Posts Tagged ‘Patience’


January 24, 2015

Birth Dance sculpture 042 (2) (1024x683)

Since departure from the Annex,

I have come to this:

The modeling of clay…

and form discovered;

The long wait through the holidays

and prolonged grieving over losses;

The tentative and awkward coloring of form

with untried glazes.

Birth Dance Sculpture 043 (2) (1024x683)

Shame and grief have been replaced

by celebration of the feminine form…

and patience as the only road to truth

I have looked closely

at my youth and aging

as collaborative.

I have caught glimpses of

my own delight in detail.

Birth Dance Sculpture  045 (2) (1024x683)

Artistic process at its best

reflects the life:

Hard work and perseverance

simply aren’t enough.

I cannot shut out what my heart is suffering…

my mind is sorting through.

Nor can I shut out

the distractions caused by my attachments,

for these are born of love and vulnerability

which making art requires.

Birth Dance Sculpture 056 (1024x683) (2)

Ambivalence accepted

can reveal essential elements:

Though I may struggle against

my need for restful emptiness of purpose,

I know my own soul’s reverence for timing

must be reckoned with.

As I cry out for wholeness and completion

It is being realized.

Eggs, Fired 1st sculpture, Shadows, Trees etc 030



January 26, 2013

Sunny's World (794x1024) (3)            Three days ago, I had the first cataract removed from my sixty-eight-year-old eyes. I am halfway through the process…midway between a shadowed world and a clear bright vista. Already it feels like a miracle: My right eye opens on a world washed clean, a landscape promising increased potential. Yes, I can see, even as the eye is tender, almost tentative in its looking. The pupil is not yet adjusted since surgery; in the mirror I see a tiny dot of a pupil swimming in a sea-green iris. It doesn’t yet do its job of adjusting to light and dark. A curtain seems to obscure the clarity along one side. Even so, I see as I have not done in years. I may be tempted to act as though the process is complete, while the other eye still waits its turn.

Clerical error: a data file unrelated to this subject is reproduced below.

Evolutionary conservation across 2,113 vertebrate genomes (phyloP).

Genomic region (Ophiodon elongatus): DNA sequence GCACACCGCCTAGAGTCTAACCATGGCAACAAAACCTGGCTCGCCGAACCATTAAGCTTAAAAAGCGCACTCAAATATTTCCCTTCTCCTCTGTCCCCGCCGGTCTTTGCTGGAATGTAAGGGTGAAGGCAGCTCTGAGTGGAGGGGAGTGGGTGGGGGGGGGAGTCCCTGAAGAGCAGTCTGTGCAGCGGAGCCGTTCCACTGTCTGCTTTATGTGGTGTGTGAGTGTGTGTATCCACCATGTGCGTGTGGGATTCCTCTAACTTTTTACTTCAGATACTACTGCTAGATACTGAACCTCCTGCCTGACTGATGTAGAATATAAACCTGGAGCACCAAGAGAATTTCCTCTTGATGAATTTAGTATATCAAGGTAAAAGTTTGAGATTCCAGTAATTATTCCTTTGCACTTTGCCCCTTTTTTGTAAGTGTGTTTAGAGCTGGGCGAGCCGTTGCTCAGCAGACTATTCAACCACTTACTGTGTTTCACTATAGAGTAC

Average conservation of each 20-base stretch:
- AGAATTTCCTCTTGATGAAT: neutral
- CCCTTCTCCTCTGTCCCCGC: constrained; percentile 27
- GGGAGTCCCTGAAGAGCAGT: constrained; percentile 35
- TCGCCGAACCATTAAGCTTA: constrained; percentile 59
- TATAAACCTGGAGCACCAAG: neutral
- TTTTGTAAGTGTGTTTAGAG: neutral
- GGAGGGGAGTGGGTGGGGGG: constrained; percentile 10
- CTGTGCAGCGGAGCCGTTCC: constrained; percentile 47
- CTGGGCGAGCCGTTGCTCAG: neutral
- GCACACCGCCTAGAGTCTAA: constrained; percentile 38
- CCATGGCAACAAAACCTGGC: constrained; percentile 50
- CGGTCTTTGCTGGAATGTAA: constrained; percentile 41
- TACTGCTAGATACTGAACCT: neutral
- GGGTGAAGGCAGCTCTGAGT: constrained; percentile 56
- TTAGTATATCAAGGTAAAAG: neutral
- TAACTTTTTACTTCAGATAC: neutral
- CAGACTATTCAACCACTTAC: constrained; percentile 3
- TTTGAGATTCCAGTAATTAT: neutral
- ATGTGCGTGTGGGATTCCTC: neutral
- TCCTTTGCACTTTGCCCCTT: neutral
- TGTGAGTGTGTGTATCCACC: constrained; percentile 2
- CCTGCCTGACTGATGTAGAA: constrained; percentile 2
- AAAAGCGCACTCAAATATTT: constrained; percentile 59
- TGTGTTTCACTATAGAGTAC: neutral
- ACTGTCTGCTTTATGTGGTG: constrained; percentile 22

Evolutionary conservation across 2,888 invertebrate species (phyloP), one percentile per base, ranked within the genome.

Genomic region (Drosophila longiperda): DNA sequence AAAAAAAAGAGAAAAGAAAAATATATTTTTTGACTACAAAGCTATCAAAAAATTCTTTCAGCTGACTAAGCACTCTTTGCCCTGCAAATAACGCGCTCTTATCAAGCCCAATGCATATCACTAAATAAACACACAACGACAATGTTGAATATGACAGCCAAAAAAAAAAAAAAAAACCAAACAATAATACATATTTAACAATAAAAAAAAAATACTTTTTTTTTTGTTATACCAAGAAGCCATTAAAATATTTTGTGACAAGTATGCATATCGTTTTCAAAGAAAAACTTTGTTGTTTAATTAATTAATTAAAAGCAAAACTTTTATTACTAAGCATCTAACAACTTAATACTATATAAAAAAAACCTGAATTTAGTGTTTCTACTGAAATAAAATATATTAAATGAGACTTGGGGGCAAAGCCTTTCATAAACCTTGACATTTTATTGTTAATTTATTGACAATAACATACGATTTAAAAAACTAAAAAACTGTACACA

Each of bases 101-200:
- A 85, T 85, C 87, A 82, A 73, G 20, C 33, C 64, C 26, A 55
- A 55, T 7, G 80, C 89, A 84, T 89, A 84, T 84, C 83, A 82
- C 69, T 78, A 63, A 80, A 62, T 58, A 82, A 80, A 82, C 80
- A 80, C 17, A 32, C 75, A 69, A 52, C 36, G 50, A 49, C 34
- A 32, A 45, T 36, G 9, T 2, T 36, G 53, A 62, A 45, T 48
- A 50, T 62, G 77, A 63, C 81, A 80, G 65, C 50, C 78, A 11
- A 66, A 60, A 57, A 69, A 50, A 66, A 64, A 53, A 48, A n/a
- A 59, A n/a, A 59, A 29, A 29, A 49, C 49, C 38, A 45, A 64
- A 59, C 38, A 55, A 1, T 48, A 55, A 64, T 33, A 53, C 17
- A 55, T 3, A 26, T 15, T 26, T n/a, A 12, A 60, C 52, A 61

Alone in my house, I am following the doctor’s instructions: no bending over or lifting of heavy things, three drops of medicine in the operated eye three times a day, no water in the eye, sleep with a shield protecting the still-mending eye, no driving until the anesthesia wears off, and start preparing the left eye with drops three days before the second surgery. Aside from the doctor’s cautionary voice, my own instinct tells me to take care, to respect this miraculous process. It is no small thing.

My sister and cousin have invited me to go tomorrow for breakfast and to see the orchid exhibit at the mall. As much as I might want to see and photograph the orchids, I know that malls are noisy places lit by unnatural lighting. And I know that I would subdue my own needs in the face of the others’ pleasure. My need for quiet at this time is great, as is my need for moderation in all things. I need to trust the same intuition that led me to take the little dogs to doggy camp. I knew I would not be able to keep up with their lovely energy, their expectations or demands. Obeying the subtle flow of my inner direction would be impossible. Whereas, the old cat curling beside me now inhabits the land of feline surrender. His soft warm fur breathes out contentment. Wanting nothing, he stays where he is. I, too, have surrendered; I will stay where I am.